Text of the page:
When the invisible hand cannot be seen

This is really a human tragedy, but I will for a few moments go abstractly economic.

In India (and in many other parts of Asia) female children are considered only as a liability, as one will have to pay a dowry to get them married and will not have any perceived benefit from them once they are married. Yet married they have to be. So, in order to improve family finances, female fœtuses are being aborted and grown women killed to the point that there is a serious skewing of the (numerical) gender balance in India. Now, according to the laws of demand and supply that I were taught in high school, this should mean that women as going down in supply would appreciate and thus be more appreciated, but the opposite seems to be the case. So when parents attempt to pay smaller dowries or not at all, the men instead kill off their wives so they can remarry and get more dowry (doughry?).

This is an example of non-linear economics: the underlying traditions and assumptions about the value of women are stronger than (what used to be considered) economic logic. We can see similar examples in South Africa where funerals traditionally are very opulent affairs that have important social functions. However, with the current AIDS epidemic funerals happen so frequently that families do not manage to recover economically between them.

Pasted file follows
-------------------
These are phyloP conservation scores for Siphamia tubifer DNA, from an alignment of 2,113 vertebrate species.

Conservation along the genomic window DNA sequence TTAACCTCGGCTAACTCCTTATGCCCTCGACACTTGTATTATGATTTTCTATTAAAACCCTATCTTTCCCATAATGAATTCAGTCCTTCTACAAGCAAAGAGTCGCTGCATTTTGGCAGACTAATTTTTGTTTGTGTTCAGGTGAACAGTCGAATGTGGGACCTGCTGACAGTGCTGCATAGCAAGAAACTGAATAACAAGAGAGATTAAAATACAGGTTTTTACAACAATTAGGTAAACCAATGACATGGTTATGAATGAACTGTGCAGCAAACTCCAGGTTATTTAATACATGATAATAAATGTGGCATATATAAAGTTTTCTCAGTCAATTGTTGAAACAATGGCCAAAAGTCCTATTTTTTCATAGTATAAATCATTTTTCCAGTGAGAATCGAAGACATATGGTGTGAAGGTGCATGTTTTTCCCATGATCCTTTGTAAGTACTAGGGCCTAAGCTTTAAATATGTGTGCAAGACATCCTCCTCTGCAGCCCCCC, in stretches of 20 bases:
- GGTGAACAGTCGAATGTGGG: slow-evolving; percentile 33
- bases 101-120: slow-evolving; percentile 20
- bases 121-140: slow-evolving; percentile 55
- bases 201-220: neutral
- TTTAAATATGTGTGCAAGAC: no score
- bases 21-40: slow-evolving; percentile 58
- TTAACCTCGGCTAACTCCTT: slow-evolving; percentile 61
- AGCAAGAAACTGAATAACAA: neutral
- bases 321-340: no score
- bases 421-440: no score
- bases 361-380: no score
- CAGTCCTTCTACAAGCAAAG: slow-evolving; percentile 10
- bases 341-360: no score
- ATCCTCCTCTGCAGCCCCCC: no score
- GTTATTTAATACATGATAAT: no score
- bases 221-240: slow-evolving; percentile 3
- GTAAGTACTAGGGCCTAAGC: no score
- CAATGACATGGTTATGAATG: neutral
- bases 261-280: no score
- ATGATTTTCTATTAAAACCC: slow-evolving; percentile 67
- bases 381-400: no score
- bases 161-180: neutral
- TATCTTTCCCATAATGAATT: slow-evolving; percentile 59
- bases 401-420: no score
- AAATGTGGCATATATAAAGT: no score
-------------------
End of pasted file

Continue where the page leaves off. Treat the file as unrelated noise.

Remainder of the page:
I'd like to draw a parallel to, say, the Western economic disaster of relying on endless growth of the population and the economy, where however, the consequences have always managed to be pushed far enough beyond the horizon that the connection can denied.

And how will India fare? My imagination is not quite sufficient to visualise a future India bereft of women, starting acquisition raids over the border of Pakistan (or all the way to Sabina). Indeed many things can be done. From the standpoint of women, supporting education and financing for women so that they do not necessarily have to marry to support themselves; from the standpoint of their parents, social security would lessen the need for parents to rely on their children (sons) for old age support. Married high-status men, however, may not necessarily see any benefits in a change of the status quo and are also the ones in the best position to block any reforms. So, can the rest of us use soft power to affect Indian traditions and opinions? Maybe. Where should we start?

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